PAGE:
The Gelbs begin O'Neill's life with its end: a sick, nearly burned-out genius completes ''Long Day's Journey Into Night'' in 1941 and gives the sealed manuscript to Random House in 1945 with instructions to withhold it for 25 years after his death. In 1956 Carlotta decides to have the play published and produced. This betrayal (or smart move, depending) is new information, but there is a more significant reason to begin with this play. It is the chief text the Gelbs will use to interpret the early life of O'Neill, as well as the lives of his actor-father, James, famous for playing the Count of Monte Cristo; his mother, Mary Ellen (Ella); and his brother Jamie.

As all biographers know, literary critics who insist that fiction exists in a vacuum sealed off from the oxygen of a writer's life are idiots. And all biographers resort to some extent to the fiction to interpret the life. Yet there is a real question as to what extent biography can rely on art to interpret life, even in the case of an intensely personal writer like O'Neill. One uneasy result of the Gelbs' reliance on ''Long Day's Journey'' is that O'Neill, not born until Page 116, becomes the chief interpreter of his parents' meeting, falling in love, courtship and marriage; the birth of two siblings; and his surviving brother's childhood.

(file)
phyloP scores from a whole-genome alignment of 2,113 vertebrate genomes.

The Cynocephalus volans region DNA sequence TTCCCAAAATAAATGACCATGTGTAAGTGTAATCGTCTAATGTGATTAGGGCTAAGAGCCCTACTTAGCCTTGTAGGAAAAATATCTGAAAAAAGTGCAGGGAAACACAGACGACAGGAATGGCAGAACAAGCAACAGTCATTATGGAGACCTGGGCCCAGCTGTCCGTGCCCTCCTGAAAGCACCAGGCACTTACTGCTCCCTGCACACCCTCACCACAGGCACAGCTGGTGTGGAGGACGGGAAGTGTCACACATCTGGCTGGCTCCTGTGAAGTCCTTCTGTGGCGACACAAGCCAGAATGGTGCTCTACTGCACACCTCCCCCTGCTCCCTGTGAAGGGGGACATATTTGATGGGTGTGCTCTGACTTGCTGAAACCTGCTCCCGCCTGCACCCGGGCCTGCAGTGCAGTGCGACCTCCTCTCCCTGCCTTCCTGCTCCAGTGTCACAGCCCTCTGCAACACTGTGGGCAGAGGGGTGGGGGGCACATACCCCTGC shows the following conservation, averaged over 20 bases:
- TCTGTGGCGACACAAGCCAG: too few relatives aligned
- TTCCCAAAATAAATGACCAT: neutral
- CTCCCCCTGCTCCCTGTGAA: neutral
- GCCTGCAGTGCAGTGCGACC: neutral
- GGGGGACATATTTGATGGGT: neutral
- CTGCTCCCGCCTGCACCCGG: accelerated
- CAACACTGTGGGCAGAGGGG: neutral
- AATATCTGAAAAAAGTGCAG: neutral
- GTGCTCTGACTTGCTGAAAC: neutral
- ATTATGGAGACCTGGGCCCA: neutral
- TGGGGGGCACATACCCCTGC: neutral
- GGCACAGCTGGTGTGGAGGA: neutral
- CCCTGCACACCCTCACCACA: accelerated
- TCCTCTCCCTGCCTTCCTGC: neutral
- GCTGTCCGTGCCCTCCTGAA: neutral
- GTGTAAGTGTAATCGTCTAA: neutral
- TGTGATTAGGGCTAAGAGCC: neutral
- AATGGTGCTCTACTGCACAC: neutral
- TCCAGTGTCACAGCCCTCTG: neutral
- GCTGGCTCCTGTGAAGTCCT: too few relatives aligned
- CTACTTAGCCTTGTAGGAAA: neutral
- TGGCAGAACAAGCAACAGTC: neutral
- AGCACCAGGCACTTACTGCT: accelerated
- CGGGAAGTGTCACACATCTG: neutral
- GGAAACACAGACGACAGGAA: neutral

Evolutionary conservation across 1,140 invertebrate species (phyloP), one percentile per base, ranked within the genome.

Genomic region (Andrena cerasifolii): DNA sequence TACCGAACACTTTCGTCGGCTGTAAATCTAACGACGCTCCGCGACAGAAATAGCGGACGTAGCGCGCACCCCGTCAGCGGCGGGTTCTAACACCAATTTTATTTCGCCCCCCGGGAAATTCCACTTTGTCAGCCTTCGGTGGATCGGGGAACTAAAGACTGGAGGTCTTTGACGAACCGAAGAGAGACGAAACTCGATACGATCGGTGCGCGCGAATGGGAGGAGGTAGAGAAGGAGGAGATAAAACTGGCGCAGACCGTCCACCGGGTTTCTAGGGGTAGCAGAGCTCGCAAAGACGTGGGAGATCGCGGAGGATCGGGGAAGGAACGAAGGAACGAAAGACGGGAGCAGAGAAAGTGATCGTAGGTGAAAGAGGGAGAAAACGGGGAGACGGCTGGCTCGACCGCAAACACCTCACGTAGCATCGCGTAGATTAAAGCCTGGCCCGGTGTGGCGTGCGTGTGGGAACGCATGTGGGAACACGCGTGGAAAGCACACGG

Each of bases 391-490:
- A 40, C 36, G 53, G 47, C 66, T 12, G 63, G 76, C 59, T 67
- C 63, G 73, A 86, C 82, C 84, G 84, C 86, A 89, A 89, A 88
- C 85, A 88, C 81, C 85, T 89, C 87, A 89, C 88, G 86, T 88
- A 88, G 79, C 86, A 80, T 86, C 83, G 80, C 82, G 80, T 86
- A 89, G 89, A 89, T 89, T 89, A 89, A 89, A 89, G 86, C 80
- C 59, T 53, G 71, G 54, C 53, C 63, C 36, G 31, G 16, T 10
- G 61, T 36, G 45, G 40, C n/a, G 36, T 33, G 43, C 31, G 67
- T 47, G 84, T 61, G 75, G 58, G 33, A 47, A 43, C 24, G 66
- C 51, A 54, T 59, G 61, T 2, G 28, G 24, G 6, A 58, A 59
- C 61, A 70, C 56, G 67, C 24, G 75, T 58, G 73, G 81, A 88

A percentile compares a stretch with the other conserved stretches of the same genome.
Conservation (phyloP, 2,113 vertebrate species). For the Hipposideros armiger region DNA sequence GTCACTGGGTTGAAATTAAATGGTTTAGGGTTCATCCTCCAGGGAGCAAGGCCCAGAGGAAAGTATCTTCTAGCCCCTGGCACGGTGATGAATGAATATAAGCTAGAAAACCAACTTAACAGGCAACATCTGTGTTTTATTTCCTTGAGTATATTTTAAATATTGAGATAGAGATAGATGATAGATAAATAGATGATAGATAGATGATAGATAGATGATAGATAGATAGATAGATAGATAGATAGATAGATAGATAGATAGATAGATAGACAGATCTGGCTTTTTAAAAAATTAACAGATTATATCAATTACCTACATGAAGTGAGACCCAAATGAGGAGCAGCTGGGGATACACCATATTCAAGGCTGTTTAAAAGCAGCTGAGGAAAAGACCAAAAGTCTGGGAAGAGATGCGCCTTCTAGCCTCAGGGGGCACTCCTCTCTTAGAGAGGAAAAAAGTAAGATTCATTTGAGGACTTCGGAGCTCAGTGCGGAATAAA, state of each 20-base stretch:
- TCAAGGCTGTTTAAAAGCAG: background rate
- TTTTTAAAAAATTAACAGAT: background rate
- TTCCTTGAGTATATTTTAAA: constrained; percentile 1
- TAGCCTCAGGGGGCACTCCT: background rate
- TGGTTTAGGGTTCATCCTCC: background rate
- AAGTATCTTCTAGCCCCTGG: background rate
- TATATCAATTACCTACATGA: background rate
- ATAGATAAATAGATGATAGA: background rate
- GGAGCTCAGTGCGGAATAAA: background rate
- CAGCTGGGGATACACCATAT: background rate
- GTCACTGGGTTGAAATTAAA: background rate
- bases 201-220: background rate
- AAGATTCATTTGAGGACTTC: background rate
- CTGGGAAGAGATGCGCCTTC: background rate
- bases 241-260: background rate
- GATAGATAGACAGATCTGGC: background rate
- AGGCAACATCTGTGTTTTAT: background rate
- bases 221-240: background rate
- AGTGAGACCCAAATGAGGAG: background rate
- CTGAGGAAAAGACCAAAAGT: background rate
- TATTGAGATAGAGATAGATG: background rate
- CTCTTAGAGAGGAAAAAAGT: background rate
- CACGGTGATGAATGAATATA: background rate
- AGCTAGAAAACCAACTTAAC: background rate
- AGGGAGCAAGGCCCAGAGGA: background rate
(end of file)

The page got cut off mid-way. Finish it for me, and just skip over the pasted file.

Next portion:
Conscientious researchers, the authors state that they ''can do no more than give all the versions.'' This does mean correcting ''Long Day's Journey'' from time to time. O'Neill's version of the meeting of James O'Neill and Ella Quinlan is dramatic fiction, for example. Again: ''I was glad when he died,'' Jamie in the play says of the death of his baby brother. Yet did Jamie O'Neill really say it about his brother Edmund? O'Neill canceled the lines in the final version of ''Long Day's Journey.'' The death of Edmund became ''the defining event of his family's tragedy'' -- at least, the Gelbs must add, in O'Neill's mind. ''You were born afraid,'' his mother tells O'Neill. ''Because I was so afraid to bring you into the world.'' But, again, Mary Tyrone's words ''may not have been the literal words of his mother.''